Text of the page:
If this person I ran into today ever reads this, I would simply want her to know the same thing I would want anyone to know, who has asked me or anyone else questions that were personal to the point of causing pain, at worst, or discomfort, at the least:

“Dear friend – you are a beautiful and wonderful person and I’m sure you care for me and mean no harm. But please, please think of the impact your words may have on others before speaking them.”

One more note about sizing up someone else’s body, even without saying a word: we notice. I notice when I haven’t seen someone in a while and they look me up and down lingering a little too long on my midsection. I notice when someone is fixated on my stomach that happens to be a magnet for any possible pesky pounds I’ve yet to lose, or maybe never will. If I made it enough of a priority, I’m sure I could navigate this new body a little more effectively and customize workouts to get it back to more closely resembling its prior shape. But I shouldn’t have to explain myself to anyone in the meantime, and I shouldn’t have to constantly wonder if people are judging me because I didn’t “bounce back” like the Bodies after Baby! on the cover of People magazine.

So why do people ask such intimate, personal questions? I’m not a psychologist, but I have thought a lot about this, and I do have my own little theory. I believe that people ask overly personal questions for two primary reasons: to connect and to compete.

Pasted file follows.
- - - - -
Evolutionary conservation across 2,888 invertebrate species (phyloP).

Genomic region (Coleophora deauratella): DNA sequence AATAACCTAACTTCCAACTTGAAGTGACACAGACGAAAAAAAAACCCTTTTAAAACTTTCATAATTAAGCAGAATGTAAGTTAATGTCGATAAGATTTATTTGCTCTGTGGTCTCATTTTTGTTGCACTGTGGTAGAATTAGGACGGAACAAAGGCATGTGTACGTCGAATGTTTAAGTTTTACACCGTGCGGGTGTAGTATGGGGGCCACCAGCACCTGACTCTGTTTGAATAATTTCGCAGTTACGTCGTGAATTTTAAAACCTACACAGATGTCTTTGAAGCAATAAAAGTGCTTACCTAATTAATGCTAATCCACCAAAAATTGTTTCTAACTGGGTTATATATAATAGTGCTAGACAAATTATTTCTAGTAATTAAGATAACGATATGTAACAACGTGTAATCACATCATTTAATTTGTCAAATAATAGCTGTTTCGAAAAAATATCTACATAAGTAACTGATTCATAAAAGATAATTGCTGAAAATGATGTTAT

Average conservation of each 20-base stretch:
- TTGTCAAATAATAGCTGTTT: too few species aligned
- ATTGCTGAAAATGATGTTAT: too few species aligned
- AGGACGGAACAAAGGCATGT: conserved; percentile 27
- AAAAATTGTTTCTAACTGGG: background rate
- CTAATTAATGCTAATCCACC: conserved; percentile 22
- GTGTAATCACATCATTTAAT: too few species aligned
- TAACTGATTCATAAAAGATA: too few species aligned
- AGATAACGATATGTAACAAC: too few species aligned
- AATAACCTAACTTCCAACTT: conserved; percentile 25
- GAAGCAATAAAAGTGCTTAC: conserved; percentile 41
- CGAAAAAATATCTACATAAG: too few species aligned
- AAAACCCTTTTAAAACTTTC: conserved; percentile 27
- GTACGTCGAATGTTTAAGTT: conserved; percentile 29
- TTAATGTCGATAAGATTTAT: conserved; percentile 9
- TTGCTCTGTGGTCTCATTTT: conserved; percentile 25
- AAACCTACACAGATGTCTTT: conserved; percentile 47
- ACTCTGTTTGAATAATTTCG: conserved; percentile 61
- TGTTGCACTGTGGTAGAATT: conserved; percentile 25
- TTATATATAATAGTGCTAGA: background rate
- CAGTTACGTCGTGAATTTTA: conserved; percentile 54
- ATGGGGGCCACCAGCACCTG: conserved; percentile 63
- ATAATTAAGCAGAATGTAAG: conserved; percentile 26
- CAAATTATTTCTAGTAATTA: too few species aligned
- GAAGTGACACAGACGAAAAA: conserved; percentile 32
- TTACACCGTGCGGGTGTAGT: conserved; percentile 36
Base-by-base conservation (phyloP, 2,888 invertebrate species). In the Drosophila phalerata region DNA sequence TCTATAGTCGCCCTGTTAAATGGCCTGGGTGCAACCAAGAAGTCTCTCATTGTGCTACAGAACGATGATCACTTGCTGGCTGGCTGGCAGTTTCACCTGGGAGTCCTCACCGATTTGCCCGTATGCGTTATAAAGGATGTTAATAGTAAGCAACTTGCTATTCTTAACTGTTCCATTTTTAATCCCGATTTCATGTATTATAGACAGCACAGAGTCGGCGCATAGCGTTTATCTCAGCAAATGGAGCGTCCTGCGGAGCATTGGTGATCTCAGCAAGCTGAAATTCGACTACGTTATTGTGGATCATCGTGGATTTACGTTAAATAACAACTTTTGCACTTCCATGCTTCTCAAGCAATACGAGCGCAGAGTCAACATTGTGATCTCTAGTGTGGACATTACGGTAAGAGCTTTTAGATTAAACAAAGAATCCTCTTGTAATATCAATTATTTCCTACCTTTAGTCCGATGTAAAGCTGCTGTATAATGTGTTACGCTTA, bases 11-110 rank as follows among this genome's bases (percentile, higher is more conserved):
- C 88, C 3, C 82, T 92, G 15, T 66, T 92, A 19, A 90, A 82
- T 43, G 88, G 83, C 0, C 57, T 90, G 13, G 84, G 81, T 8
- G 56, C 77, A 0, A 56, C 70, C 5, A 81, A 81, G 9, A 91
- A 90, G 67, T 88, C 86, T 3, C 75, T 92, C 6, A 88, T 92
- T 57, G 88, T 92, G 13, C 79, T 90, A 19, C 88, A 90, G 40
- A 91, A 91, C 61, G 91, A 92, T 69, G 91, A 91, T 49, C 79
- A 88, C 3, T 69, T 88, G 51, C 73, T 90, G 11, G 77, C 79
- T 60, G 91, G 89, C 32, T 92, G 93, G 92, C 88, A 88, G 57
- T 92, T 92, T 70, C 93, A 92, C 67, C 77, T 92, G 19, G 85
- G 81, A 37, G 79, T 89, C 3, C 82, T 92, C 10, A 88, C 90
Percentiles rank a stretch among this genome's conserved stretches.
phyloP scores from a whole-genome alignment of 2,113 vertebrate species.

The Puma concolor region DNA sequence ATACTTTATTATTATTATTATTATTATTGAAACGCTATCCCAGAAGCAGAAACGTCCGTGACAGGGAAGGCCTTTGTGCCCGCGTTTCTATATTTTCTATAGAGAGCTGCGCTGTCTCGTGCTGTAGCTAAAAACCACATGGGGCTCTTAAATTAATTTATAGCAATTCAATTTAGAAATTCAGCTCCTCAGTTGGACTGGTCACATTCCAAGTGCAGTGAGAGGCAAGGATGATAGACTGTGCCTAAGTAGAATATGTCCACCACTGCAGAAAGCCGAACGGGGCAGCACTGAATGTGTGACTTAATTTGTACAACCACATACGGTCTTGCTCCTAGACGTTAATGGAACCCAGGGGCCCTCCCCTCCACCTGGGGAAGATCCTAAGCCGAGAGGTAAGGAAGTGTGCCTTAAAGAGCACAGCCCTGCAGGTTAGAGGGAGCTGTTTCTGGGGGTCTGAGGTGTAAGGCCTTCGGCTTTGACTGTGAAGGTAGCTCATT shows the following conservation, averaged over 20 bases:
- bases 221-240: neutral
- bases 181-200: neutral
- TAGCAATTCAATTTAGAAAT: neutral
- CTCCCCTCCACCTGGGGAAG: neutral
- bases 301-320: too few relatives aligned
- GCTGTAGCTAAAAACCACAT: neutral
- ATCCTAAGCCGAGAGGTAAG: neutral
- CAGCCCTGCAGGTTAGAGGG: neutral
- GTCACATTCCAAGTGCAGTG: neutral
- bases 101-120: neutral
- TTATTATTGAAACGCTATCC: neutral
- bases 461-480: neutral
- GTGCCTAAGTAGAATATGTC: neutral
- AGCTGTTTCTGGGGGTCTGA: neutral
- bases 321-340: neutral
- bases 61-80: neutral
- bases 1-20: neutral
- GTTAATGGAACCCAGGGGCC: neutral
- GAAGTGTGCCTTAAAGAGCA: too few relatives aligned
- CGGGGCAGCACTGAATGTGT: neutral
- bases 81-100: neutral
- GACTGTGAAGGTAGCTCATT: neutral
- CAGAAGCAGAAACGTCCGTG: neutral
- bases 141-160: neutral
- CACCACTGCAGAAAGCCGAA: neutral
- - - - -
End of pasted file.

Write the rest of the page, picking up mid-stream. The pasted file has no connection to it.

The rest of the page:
Best case scenario, these people simply like you and are looking to find more personal common ground on which to connect. They feel closer and more bonded to you upon learning you’re both fill-in-the-blank (rich, poor, 39, blonde via bleach, struggling with your sex life, looking to lose weight….). I totally get that these people, sincerely seeking to connect, have good intentions. I get that, and I’m not saying they’re the bad guys for asking these unknowingly loaded questions. But the questions often are loaded, and we could all benefit by being a little more thoughtful about how deep we dig (and with who, and how soon into the relationship) and how these personal questions might make someone feel.

Worst case scenario, people are delving into your private life to see how your sex life/weight loss/income stacks up to theirs, in a quest to compete, not connect. This is the most toxic version of this question asking, of course. And I think most of us have probably been guilty of it from time to time.

In closing, I’ll state the obvious – I realize we all have people in our lives we have chosen to talk to about money and sex, babies and body image, wars and weight loss. So how do you know if person A will be down with talking about topic B? If you really want to talk about religion, paychecks or politics, put your personal data out there first. If that person wants to reciprocate with private info of their own, they will. If not, well…now you know. At the end of the day, if you’re not really really sure the person in your midst is cool opening up and answering that burning question on your mind, it might be better to leave those hot topics for the ladies of The View.